Меню сайта



Rare classical music

Суббота, 24.10.2020, 06:45
Это Вы: Гость | Группа "Гости" | RSS
 Каталог файлов
Главная » Файлы » Аудио » Аудио[ Добавить материал ]

Moriz Rosenthal plays, Frieder Weissmann conducts Chopin: Concerto for Piano and Orchestra No. 1 in E Minor, op. 11
03.10.2013, 02:41

Moriz Rosenthal (December 17, 1862 – September 3, 1946) was a skilled Polish pianist. He was a pupil of Franz Liszt and a friend and colleague of some of the greatest musicians of his age, including Johannes Brahms, Johann Strauss, Anton Rubinstein, Hans von Bülow, Camille Saint-Saëns, Jules Massenet and Isaac Albéniz.


Rosenthal was born in Lemberg, Austria-Hungary (now Lviv, Ukraine), where his father was professor at the chief academy. At eight years of age he commenced his piano studies under Galoth.

In 1872, Rosenthal became a pupil of Karol Mikuli, Chopin's pupil and editor, who trained him along more academic lines at Lviv Conservatory. Rosenthal then studied with Rafael Joseffy, student of Carl Tausig and Liszt. A tour through Romania followed when he was fourteen. In 1878 Rosenthal became a pupil of Liszt, with whom he studied in Weimar and Rome.


As Liszt's pupil, Rosenthal made appearances in St. Petersburg, Paris, and elsewhere. His general education, however, was not neglected, and in 1880 Rosenthal qualified to take the philosophical course at the University of Vienna. Six years later he resumed his career with the piano, achieving brilliant success in Leipzig, and in Boston, where he made his U.S. debut in 1888, and subsequently in England in 1895. From 1939, he taught in his own piano school in New York City, where he died in 1946.


Rosenthal recorded less than three hours' worth of music. What he did record, however, is considered some of the most legendary piano-playing on disc.

Rosenthal also recorded a large number of American Piano Company (Ampico) piano rolls.

Rosenthal's usually malicious wit was legendary. When he heard Vladimir Horowitz blaze through the octave passages of Tchaikovsky's First Piano Concerto at his Vienna debut, he remarked: "He is an Octavian, but not Caesar." In similar vein, after hearing Ignacy Jan Paderewski, whose reputation had preceded him, Rosenthal said: "Yes, he plays well, I suppose, but he's no Paderewski". A colleague once played Rosenthal's arrangement of Chopin's Minute Waltz in thirds at a recital, after which Rosenthal thanked the pianist "for the most enjoyable quarter of an hour of my life". Towards the end of his life Rosenthal lived at the Great Northern Hotel in New York, which he referred to as "more Northern than Great".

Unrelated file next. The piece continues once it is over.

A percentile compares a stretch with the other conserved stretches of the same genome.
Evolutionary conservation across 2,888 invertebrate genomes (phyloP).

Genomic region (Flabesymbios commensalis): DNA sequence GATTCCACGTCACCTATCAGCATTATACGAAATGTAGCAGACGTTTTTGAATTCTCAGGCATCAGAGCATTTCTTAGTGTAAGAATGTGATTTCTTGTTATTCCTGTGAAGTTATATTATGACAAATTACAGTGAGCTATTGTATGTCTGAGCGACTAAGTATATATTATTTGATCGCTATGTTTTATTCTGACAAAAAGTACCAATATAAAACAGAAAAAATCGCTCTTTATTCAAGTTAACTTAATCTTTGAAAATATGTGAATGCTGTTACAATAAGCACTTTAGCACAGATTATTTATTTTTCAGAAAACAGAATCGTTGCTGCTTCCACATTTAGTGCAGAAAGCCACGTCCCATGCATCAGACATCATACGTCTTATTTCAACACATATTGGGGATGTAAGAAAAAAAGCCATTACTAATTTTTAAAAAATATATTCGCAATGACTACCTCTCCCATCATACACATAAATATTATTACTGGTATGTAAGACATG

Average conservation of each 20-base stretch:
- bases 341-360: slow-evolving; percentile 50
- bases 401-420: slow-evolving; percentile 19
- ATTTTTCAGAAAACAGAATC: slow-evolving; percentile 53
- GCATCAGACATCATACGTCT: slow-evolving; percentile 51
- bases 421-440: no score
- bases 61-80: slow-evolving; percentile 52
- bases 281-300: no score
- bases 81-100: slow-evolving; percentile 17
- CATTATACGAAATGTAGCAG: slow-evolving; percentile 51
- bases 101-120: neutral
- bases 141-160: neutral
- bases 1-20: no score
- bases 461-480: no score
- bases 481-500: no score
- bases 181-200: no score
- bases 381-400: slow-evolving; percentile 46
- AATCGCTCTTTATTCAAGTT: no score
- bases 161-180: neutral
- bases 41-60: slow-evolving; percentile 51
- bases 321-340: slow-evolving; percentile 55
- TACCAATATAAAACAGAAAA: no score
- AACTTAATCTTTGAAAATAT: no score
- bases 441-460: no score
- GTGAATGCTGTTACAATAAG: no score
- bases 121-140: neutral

One of his pupils is the pianist and musicologist Charles Rosen, who relates several anecdotes about him in his book Piano Notes: The World of the Pianist. Another was the pianist Robert Goldsand, who had a long performing and recording career, and taught at the Manhattan School of Music.

An anthology of Rosenthal's autobiographical writings was published as Moriz Rosenthal: In Word and Music (ed. Mark Mitchell, Allan Evans. Indiana University Press, 2006), which also contains a CD of representative and unpublished recordings.


О Фридере Вейсмане см.


На фотографии Вейсман вместе со своей женой, знаменитой певицей Метой Зейнемейер.



F. Chopin.


Concerto for Piano and Orchestra No. 1 in E Minor, op. 11:


1. Allegro maestoso

2. Romance (Larghetto)

3. Rondo (Vivace)


Moriz Rosenthal, piano


Berlin State Opera Orchestra


Conductor: Frieder Weissmann


Rec. 05.01 & 11.26 1930, 03.02 1931


Партитура прилагается к материалу.

Категория: Аудио | Добавил: skass2007 | Теги: Weissmann, Rosenthal, Chopin
Просмотров: 1044 | Загрузок: 0 | Комментарии: 7 | Рейтинг: / |
Всего комментариев: 7
Аудио [1190]

www.raritetclassic.com © 2020